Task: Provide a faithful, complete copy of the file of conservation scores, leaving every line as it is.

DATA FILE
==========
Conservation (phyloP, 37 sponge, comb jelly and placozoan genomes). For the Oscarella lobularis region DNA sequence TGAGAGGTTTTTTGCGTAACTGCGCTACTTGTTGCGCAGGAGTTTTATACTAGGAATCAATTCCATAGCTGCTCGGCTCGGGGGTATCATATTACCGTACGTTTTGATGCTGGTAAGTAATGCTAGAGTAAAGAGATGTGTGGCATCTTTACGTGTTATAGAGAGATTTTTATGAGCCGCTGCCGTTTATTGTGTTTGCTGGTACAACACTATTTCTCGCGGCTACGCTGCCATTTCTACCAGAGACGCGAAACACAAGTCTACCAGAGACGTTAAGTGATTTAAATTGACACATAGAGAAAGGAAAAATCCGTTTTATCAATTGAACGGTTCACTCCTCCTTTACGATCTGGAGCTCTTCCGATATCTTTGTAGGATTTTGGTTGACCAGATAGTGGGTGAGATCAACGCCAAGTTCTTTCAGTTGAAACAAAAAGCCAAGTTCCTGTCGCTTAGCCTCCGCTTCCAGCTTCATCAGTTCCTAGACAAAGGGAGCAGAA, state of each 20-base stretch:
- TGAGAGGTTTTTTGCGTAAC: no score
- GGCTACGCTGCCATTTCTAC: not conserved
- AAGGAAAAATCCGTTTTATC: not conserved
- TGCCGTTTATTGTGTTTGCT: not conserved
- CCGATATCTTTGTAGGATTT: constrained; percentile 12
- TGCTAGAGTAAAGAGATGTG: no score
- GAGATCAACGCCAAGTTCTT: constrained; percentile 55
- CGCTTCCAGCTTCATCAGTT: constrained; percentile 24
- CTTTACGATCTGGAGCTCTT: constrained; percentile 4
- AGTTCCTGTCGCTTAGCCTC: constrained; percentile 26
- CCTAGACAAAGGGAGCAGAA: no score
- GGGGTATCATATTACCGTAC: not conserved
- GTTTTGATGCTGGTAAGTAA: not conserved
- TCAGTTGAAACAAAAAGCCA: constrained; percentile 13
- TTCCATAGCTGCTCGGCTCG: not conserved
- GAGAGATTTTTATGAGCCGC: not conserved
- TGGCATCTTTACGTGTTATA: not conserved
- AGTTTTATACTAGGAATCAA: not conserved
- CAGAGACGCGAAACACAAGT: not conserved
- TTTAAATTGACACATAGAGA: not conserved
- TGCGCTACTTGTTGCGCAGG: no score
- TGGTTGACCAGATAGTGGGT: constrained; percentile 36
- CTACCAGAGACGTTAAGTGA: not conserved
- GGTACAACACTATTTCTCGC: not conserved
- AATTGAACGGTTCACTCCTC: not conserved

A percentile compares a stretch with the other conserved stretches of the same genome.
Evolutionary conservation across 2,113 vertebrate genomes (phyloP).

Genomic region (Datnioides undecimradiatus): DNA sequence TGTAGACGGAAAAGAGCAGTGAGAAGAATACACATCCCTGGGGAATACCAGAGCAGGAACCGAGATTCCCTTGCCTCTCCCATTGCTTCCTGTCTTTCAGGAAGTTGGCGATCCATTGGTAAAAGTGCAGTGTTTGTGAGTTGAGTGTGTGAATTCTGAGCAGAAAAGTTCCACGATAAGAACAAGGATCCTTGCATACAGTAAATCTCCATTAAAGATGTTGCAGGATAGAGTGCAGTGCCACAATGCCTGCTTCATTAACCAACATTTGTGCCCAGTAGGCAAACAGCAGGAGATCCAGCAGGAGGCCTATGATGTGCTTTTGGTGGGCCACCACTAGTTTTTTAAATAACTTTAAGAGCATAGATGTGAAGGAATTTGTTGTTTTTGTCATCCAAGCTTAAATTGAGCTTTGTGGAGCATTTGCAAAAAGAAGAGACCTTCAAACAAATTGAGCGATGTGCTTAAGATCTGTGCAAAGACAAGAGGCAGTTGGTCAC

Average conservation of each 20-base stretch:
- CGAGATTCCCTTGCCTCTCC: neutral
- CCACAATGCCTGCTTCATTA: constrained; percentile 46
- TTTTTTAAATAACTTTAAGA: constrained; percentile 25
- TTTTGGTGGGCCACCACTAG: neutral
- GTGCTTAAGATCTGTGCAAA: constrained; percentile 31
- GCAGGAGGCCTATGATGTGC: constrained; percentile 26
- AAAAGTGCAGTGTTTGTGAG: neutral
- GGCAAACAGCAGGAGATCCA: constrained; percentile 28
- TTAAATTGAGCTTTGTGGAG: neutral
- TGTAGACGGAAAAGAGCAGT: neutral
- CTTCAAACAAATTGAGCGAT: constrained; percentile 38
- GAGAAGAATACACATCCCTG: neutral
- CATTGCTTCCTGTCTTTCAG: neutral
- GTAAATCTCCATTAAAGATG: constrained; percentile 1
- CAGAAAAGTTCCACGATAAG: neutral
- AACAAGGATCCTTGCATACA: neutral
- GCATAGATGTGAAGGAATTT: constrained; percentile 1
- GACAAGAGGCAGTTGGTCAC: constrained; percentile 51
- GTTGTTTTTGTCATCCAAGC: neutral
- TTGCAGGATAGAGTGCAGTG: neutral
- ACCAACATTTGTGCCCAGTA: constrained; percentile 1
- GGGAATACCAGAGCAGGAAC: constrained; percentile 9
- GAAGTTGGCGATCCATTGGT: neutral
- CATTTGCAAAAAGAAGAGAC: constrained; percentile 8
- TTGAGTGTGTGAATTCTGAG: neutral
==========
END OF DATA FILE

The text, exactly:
Conservation (phyloP, 37 sponge, comb jelly and placozoan genomes). For the Oscarella lobularis region DNA sequence TGAGAGGTTTTTTGCGTAACTGCGCTACTTGTTGCGCAGGAGTTTTATACTAGGAATCAATTCCATAGCTGCTCGGCTCGGGGGTATCATATTACCGTACGTTTTGATGCTGGTAAGTAATGCTAGAGTAAAGAGATGTGTGGCATCTTTACGTGTTATAGAGAGATTTTTATGAGCCGCTGCCGTTTATTGTGTTTGCTGGTACAACACTATTTCTCGCGGCTACGCTGCCATTTCTACCAGAGACGCGAAACACAAGTCTACCAGAGACGTTAAGTGATTTAAATTGACACATAGAGAAAGGAAAAATCCGTTTTATCAATTGAACGGTTCACTCCTCCTTTACGATCTGGAGCTCTTCCGATATCTTTGTAGGATTTTGGTTGACCAGATAGTGGGTGAGATCAACGCCAAGTTCTTTCAGTTGAAACAAAAAGCCAAGTTCCTGTCGCTTAGCCTCCGCTTCCAGCTTCATCAGTTCCTAGACAAAGGGAGCAGAA, state of each 20-base stretch:
- TGAGAGGTTTTTTGCGTAAC: no score
- GGCTACGCTGCCATTTCTAC: not conserved
- AAGGAAAAATCCGTTTTATC: not conserved
- TGCCGTTTATTGTGTTTGCT: not conserved
- CCGATATCTTTGTAGGATTT: constrained; percentile 12
- TGCTAGAGTAAAGAGATGTG: no score
- GAGATCAACGCCAAGTTCTT: constrained; percentile 55
- CGCTTCCAGCTTCATCAGTT: constrained; percentile 24
- CTTTACGATCTGGAGCTCTT: constrained; percentile 4
- AGTTCCTGTCGCTTAGCCTC: constrained; percentile 26
- CCTAGACAAAGGGAGCAGAA: no score
- GGGGTATCATATTACCGTAC: not conserved
- GTTTTGATGCTGGTAAGTAA: not conserved
- TCAGTTGAAACAAAAAGCCA: constrained; percentile 13
- TTCCATAGCTGCTCGGCTCG: not conserved
- GAGAGATTTTTATGAGCCGC: not conserved
- TGGCATCTTTACGTGTTATA: not conserved
- AGTTTTATACTAGGAATCAA: not conserved
- CAGAGACGCGAAACACAAGT: not conserved
- TTTAAATTGACACATAGAGA: not conserved
- TGCGCTACTTGTTGCGCAGG: no score
- TGGTTGACCAGATAGTGGGT: constrained; percentile 36
- CTACCAGAGACGTTAAGTGA: not conserved
- GGTACAACACTATTTCTCGC: not conserved
- AATTGAACGGTTCACTCCTC: not conserved

A percentile compares a stretch with the other conserved stretches of the same genome.
Evolutionary conservation across 2,113 vertebrate genomes (phyloP).

Genomic region (Datnioides undecimradiatus): DNA sequence TGTAGACGGAAAAGAGCAGTGAGAAGAATACACATCCCTGGGGAATACCAGAGCAGGAACCGAGATTCCCTTGCCTCTCCCATTGCTTCCTGTCTTTCAGGAAGTTGGCGATCCATTGGTAAAAGTGCAGTGTTTGTGAGTTGAGTGTGTGAATTCTGAGCAGAAAAGTTCCACGATAAGAACAAGGATCCTTGCATACAGTAAATCTCCATTAAAGATGTTGCAGGATAGAGTGCAGTGCCACAATGCCTGCTTCATTAACCAACATTTGTGCCCAGTAGGCAAACAGCAGGAGATCCAGCAGGAGGCCTATGATGTGCTTTTGGTGGGCCACCACTAGTTTTTTAAATAACTTTAAGAGCATAGATGTGAAGGAATTTGTTGTTTTTGTCATCCAAGCTTAAATTGAGCTTTGTGGAGCATTTGCAAAAAGAAGAGACCTTCAAACAAATTGAGCGATGTGCTTAAGATCTGTGCAAAGACAAGAGGCAGTTGGTCAC

Average conservation of each 20-base stretch:
- CGAGATTCCCTTGCCTCTCC: neutral
- CCACAATGCCTGCTTCATTA: constrained; percentile 46
- TTTTTTAAATAACTTTAAGA: constrained; percentile 25
- TTTTGGTGGGCCACCACTAG: neutral
- GTGCTTAAGATCTGTGCAAA: constrained; percentile 31
- GCAGGAGGCCTATGATGTGC: constrained; percentile 26
- AAAAGTGCAGTGTTTGTGAG: neutral
- GGCAAACAGCAGGAGATCCA: constrained; percentile 28
- TTAAATTGAGCTTTGTGGAG: neutral
- TGTAGACGGAAAAGAGCAGT: neutral
- CTTCAAACAAATTGAGCGAT: constrained; percentile 38
- GAGAAGAATACACATCCCTG: neutral
- CATTGCTTCCTGTCTTTCAG: neutral
- GTAAATCTCCATTAAAGATG: constrained; percentile 1
- CAGAAAAGTTCCACGATAAG: neutral
- AACAAGGATCCTTGCATACA: neutral
- GCATAGATGTGAAGGAATTT: constrained; percentile 1
- GACAAGAGGCAGTTGGTCAC: constrained; percentile 51
- GTTGTTTTTGTCATCCAAGC: neutral
- TTGCAGGATAGAGTGCAGTG: neutral
- ACCAACATTTGTGCCCAGTA: constrained; percentile 1
- GGGAATACCAGAGCAGGAAC: constrained; percentile 9
- GAAGTTGGCGATCCATTGGT: neutral
- CATTTGCAAAAAGAAGAGAC: constrained; percentile 8
- TTGAGTGTGTGAATTCTGAG: neutral